# Solutions to PDE $\langle\nabla\psi,\nabla\psi+\mathbf{f} \rangle= 0$

Consider the vector field $$\mathbf{f}(x_1,x_2)=\begin{bmatrix}f_1(x_1,x_2)\\ f_2(x_1,x_2)\end{bmatrix}=\begin{bmatrix}\frac{1}{1+x_2}+x_1\\ \frac{1}{1+x_1}+x_2\end{bmatrix}.$$

I'm interested in finding a scalar function $$\psi(x_1,x_2)$$ such that: $$\tag{\ast}\label{ast} \langle\nabla\psi,\nabla\psi+\mathbf{f} \rangle= \frac{\partial\psi(x_1,x_2)}{\partial x_1} \left(f_1(x_1,x_2)+\frac{\partial\psi(x_1,x_2)}{\partial x_1}\right)+\frac{\partial\psi(x_1,x_2)}{\partial x_2} \left(f_2(x_1,x_2)+\frac{\partial\psi(x_1,x_2)}{\partial x_2}\right)=0$$

My question. Does there exist a solution $$\psi(x_1,x_2)$$ to \eqref{ast}? If so, how to compute it?

I'm aware that my question could be a trivial or naive one, but since I'm new to this kind of problems I would really appreciate any help/comment/suggestion. Thank you.

On the one hand, the nullity of the scalar product $$\nabla\psi\cdot (f+\nabla\psi) = \psi_{,1} (f_1+ \psi_{,1} ) + \psi_{,2} (f_2+ \psi_{,2} ) = 0$$ leads to the orthogonality of $$\nabla\psi$$ and $$f+\nabla\psi$$. Thus, $$f+\nabla\psi$$ is proportional to the vector $$\nabla\psi^\perp = (\psi_{,1}, -\psi_{,2})^\top$$. There exists $$\alpha(x_1,x_2)$$ such that $$f+\nabla\psi = \alpha \nabla\psi^\perp$$, or equivalently $$(1-\alpha)\psi_{,1} = -f_1 \qquad\text{and}\qquad (1+\alpha)\psi_{,2} = -f_2 .$$ By eliminating successively $$\alpha$$ and unity of the previous system, we get to \begin{aligned} 2\psi_{,1}\psi_{,2} &= -f_2\psi_{,1} - f_1\psi_{,2} \\ 2\alpha\psi_{,1}\psi_{,2} &= -f_2\psi_{,1} + f_1\psi_{,2} . \end{aligned}
On the other hand, the nullity of the scalar product rewrites as $$(\psi_{,1} + \psi_{,2})^2 - 2\psi_{,1}\psi_{,2} + f_1\psi_{,1} + f_2\psi_{,2} = 0 ,$$ so that previous identities lead to $$(\psi_{,1} + \psi_{,2})^2 + (f_1+f_2)(\psi_{,1} + \psi_{,2}) = 0 .$$ Thus, the solutions satisfy $$\psi_{,1} + \psi_{,2} = -(f_1+f_2)$$ if they have nonzero divergence -- otherwise, they satisfy $$\psi_{,1} + \psi_{,2} = 0$$, which is a particular case of the previous non-homogeneous equation. Solutions to these linear first-order PDEs can be obtained by using the method of characteristics for the Lagrange-Charpit system $$\text d x_1 = \text d x_2 = {\text d \psi}/{r}$$ with $$r = -(f_1+f_2)$$ (see related posts on this site). Solutions are of the form $$\psi(x_1, x_2) = \int^{x_1} r(\xi,\xi + x_2-x_1)\, \text d \xi + F(x_2-x_1) ,$$ where $$F$$ is an arbitrary function. The latter is determined by injecting the previous expression in the orthogonality condition $$\nabla\psi\cdot (f+\nabla\psi) = 0$$.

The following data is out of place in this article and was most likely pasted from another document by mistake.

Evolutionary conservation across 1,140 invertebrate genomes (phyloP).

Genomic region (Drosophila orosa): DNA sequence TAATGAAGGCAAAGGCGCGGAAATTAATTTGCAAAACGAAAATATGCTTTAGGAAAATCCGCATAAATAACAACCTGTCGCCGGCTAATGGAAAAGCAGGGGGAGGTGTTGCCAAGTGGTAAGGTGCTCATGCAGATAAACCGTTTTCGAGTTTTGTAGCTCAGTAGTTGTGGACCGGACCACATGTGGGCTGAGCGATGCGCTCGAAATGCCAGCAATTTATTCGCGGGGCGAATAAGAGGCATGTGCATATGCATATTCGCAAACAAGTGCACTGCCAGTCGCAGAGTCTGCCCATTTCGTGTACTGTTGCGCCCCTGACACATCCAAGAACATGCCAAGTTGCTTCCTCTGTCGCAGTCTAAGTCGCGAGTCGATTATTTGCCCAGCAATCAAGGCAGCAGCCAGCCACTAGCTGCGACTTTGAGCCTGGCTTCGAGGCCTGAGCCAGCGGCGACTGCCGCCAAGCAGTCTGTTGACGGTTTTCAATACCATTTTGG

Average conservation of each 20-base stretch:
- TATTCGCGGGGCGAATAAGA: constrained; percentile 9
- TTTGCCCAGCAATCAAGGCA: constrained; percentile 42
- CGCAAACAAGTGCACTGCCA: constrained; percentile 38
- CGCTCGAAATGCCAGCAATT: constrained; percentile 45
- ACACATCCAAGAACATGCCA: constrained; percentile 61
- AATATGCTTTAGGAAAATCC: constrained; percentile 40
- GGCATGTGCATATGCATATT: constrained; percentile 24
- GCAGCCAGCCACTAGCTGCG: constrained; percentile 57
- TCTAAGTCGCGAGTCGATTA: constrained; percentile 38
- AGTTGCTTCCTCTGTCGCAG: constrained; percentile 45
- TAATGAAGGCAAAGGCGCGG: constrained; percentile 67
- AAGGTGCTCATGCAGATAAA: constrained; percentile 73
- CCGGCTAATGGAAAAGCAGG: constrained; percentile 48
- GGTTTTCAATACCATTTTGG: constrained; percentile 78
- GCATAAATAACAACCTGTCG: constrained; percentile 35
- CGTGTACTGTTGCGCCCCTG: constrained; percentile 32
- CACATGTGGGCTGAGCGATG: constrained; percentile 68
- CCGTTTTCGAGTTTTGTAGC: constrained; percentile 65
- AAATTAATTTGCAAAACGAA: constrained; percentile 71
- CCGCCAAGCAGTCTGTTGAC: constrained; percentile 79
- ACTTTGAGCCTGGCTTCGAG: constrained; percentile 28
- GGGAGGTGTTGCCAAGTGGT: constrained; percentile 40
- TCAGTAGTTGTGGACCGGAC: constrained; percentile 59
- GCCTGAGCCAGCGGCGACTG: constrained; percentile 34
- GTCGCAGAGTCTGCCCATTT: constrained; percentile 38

If $$f$$ is constant, then linear solutions of the form \begin{aligned} \psi(x_1,x_2) &= -f_1x_1 - f_2x_2 + C \\ \text{or}\qquad \psi(x_1,x_2) &= -\tfrac12(f_1+f_2)(x_1+x_2)+ C \end{aligned} are obtained. In particular, one notes that the solutions are constant if $$f \equiv 0$$. In theory, such solutions can be obtained similarly in the case $$f_1(x_1,x_2) = x_1 + (1+x_2)^{-1}, \qquad f_2(x_1,x_2) = x_2 + (1+x_1)^{-1} ,$$ but computations are more involved.
• Once again, thanks! It seems to me that the problem now is to find the function $F(x_2-x_1)$ which is determined by the orthogonality condition. This looks like a problem as hard as the starting one, so I don't understand how this method could be helpful in computing the solution. But probably I'm missing something... Jan 25 '20 at 21:21
• For constant $\vec f$, $\vec\psi=-\vec r\cdot\vec f$ is a solution. You can knock out any part of the $\vec f$ vector that is the gradient of a potential this way leaving the case $\vec f=\vec\nabla\times\vec A$. Jan 25 '20 at 22:41